Combine with Regular Oral Care Routine

Oil pulling should complement, not replace, your regular oral hygiene routine. Make sure that you're still brushing your teeth with toothpaste tablets twice a day, tongue scraping, and regularly using alkaline mouthwash to maintain your oral health.

How long should I oil pull?

According to Ayurvedic tradition, you should oil pull for about 15-20 minutes in the morning on an empty stomach. That said, it's important to recognize that while this is an ancient practice, our current scientific evidence supporting the correct time duration to oil pull is limited.

Anecdotally, many practitioners report they have positive experiences with oil pulling and experience benefits like fresher breath, less plaque buildup, and improved gum health. However, it's important for us to take this anecdotal evidence with a grain of salt because we don't have scientific consensus on the benefits of oil pulling.

Therefore, while adhering to the generally recommended 15-20 oil pulling duration can be a good starting point, you'll want to adjust the duration based on your personal comfort and experience.

Other Tips for a Healthy Oral Care Routine

In addition to oil pulling, there are many oral health practices that you should incorporate in your daily routine to ensure you have the healthiest smile possible. In this section, we'll walk through some of the most important ones.

Brush Twice Daily

Since oil pulling does not remineralize teeth or fix cavities, brushing your teeth is essential for removing plaque and preventing and reversing tooth decay. Use nano hydroxyapatite toothpaste and brush for two minutes, reaching all surfaces of your teeth and along the gumline. Aim to brush once in the morning after breakfast and once before bed to keep your mouth fresh and clean throughout the day and overnight.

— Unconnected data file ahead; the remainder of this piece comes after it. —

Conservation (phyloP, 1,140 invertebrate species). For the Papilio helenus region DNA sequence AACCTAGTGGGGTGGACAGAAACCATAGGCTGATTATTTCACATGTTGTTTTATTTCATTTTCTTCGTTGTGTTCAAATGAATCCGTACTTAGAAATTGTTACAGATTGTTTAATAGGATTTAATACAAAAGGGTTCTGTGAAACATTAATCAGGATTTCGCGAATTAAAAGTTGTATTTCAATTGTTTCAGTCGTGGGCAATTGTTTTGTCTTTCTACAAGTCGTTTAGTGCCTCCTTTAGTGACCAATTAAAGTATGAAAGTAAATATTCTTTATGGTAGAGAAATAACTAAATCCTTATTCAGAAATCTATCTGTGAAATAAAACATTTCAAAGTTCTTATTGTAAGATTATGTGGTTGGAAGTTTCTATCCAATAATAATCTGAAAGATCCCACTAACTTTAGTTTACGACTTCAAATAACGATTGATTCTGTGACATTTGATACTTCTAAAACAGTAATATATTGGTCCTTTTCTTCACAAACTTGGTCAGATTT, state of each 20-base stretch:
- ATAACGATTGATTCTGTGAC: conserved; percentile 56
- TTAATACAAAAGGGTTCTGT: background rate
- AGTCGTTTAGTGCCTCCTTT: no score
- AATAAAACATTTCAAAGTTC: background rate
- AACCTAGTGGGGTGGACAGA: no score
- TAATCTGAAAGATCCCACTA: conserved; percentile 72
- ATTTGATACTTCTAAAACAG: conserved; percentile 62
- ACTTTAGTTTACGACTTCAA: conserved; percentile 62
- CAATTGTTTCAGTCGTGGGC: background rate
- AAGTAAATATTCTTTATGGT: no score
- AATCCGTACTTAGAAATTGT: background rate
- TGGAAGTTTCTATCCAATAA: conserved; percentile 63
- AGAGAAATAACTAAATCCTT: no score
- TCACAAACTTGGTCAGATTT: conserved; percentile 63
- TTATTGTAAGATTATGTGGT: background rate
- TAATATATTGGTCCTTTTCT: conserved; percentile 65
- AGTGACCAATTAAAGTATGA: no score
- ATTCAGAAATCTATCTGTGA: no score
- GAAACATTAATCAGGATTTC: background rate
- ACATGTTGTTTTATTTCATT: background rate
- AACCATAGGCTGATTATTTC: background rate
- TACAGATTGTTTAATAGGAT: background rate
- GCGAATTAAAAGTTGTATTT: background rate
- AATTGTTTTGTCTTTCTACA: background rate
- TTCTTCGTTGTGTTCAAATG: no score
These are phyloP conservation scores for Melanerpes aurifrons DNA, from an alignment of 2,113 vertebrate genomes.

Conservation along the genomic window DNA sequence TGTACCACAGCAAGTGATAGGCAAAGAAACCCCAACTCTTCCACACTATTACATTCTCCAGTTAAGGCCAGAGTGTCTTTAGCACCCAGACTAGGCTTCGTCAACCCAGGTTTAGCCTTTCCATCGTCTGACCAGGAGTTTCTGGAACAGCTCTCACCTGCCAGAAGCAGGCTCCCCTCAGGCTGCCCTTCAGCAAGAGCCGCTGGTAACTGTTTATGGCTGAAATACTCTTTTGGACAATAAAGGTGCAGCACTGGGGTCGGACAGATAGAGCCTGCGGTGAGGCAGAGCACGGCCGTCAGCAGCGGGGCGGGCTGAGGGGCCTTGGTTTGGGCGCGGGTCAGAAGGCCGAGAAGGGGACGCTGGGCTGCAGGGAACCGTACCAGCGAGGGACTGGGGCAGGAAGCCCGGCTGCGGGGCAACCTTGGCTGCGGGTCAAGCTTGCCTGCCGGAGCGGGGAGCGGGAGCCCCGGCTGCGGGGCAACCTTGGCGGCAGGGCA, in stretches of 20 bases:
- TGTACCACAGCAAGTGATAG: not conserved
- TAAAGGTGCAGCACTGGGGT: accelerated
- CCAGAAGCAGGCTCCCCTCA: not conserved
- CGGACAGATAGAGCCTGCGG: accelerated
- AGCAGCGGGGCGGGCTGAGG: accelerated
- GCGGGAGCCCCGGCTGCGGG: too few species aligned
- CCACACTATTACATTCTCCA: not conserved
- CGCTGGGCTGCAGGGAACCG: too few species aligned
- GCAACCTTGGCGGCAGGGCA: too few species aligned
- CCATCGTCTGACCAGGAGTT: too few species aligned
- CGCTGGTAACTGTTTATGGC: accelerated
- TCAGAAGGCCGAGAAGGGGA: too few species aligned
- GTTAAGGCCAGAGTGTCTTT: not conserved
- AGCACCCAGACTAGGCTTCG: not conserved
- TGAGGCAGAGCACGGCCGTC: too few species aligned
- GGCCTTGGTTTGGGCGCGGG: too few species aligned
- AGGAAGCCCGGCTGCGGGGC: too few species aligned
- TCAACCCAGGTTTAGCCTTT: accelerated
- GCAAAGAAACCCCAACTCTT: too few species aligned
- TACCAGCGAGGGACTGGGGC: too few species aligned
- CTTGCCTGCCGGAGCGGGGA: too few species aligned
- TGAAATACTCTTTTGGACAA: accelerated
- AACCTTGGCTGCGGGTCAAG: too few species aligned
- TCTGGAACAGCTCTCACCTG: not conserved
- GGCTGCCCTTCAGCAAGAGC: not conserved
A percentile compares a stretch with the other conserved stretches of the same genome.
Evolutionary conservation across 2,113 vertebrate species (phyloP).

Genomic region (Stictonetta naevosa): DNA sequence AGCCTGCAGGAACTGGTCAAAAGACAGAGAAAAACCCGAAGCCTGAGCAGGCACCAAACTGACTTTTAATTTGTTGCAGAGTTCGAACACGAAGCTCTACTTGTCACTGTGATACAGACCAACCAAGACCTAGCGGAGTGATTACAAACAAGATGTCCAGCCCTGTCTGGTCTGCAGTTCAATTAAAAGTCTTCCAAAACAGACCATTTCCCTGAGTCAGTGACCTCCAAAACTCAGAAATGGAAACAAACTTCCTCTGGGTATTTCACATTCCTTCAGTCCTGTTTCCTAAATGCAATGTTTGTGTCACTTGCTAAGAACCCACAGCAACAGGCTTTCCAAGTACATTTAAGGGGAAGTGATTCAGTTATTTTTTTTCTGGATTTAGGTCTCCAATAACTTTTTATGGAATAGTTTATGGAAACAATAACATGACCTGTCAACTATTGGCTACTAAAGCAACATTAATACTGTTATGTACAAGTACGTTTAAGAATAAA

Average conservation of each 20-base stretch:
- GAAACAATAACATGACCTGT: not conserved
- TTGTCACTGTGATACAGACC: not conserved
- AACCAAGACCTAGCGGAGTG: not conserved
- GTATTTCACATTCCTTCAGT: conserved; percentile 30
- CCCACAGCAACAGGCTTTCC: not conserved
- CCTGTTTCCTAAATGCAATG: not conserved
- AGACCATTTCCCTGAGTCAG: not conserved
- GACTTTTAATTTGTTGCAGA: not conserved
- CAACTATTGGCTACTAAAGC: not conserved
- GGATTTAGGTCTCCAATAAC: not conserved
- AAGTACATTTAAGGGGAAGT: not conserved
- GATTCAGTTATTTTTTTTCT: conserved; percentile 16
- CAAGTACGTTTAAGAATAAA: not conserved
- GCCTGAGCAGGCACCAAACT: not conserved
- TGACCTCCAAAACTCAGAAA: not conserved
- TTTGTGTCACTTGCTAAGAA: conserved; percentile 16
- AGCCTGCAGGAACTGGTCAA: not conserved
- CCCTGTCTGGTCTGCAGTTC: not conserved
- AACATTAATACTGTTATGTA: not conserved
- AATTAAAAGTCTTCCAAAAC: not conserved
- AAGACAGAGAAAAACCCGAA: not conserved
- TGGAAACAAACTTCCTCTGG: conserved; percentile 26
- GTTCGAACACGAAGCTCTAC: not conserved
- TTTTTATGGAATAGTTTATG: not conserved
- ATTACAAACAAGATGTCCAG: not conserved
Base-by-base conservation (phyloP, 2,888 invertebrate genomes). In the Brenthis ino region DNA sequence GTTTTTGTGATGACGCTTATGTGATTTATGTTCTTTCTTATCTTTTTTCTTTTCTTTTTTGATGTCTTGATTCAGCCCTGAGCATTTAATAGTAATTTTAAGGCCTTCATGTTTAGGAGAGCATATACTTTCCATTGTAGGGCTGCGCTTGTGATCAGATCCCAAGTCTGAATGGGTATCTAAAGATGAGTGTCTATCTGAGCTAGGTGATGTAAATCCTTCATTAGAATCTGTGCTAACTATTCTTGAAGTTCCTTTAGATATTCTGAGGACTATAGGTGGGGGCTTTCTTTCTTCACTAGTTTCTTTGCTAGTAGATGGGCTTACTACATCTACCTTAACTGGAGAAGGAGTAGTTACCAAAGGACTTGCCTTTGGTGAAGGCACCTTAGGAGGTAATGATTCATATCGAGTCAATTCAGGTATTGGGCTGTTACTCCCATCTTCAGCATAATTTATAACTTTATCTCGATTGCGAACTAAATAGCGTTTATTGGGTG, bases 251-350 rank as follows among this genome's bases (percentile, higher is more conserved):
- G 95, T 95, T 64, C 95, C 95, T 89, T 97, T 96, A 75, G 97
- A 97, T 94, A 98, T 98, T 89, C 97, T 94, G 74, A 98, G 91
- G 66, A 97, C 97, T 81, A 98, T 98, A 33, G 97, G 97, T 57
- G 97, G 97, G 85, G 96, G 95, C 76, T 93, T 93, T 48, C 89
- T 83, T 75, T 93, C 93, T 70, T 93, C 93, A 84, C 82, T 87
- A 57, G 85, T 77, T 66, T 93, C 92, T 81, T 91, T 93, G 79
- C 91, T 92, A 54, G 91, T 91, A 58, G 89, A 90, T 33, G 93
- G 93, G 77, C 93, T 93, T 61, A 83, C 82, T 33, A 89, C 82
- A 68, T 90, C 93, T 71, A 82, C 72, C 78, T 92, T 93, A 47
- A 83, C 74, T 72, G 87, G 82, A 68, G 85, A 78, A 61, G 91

Floss Daily

Flossing is just as important as brushing your teeth is. In fact, it's essential to remove food particles and plaque from between your teeth as well as under the gumline. Make using expandable floss a daily habit, ideally before brushing your teeth, to ensure a thorough cleaning of hard-to-reach areas. Using dental floss or interdental brushes can effectively remove debris and reduce the risk of cavities and gum inflammation.

Use Mouthwash

Incorporating a mouthwash into your oral care routine can provide additional benefits such as freshening breath, reducing plaque buildup, and fighting bacteria. Choose an alcohol-free mouthwash with plenty of herbs to naturally nourish your oral microbiome. Rinse with mouthwash after brushing and flossing to complete your oral hygiene regimen and leave your mouth feeling clean and refreshed.

Visit Your Dentist Regularly

Make sure to schedule appointments with your dentist every six months for professional cleanings and examinations. Your dentist can identify and treat any dental problems promptly, preventing them from worsening and requiring more extensive interventions in the future.

Limit Sugary Foods and Drinks

Sugary snacks and beverages can contribute to tooth decay and gum disease if consumed in excess. Limit your intake of sugary foods and drinks, opting for healthier alternatives like fruits, vegetables, and unsweetened beverages. When you do indulge in sweets, be sure to brush your teeth afterward or rinse your mouth with water to minimize the risk of cavities.

Stay Hydrated

Drinking plenty of water throughout the day is beneficial for oral health as well as overall well-being. Water helps rinse away food particles and bacteria, neutralizes acids in the mouth, and stimulates saliva production, which helps protect against tooth decay. Aim to drink water regularly, especially after meals and snacks, to keep your mouth hydrated and your teeth clean.

Avoid Tobacco Products

Smoking and chewing tobacco can have severe consequences for oral health, including stained teeth, bad breath, gum disease, and oral cancer. If you use tobacco products, consider quitting or seeking assistance to quit. A

voiding tobacco altogether is the best way to protect your oral and overall health and maintain a beautiful smile for years to come.

Eat a Balanced Diet

A balanced diet rich in nutrients is essential for healthy teeth and gums. Include a variety of foods from all food groups, including fruits, vegetables, lean proteins, and dairy products, in your daily meals.

Nutrients like calcium, vitamin C, and phosphorus are particularly beneficial for dental health, helping to strengthen tooth enamel, fight bacteria, and promote gum health. By eating a well-balanced diet, you can support your oral health and overall well-being.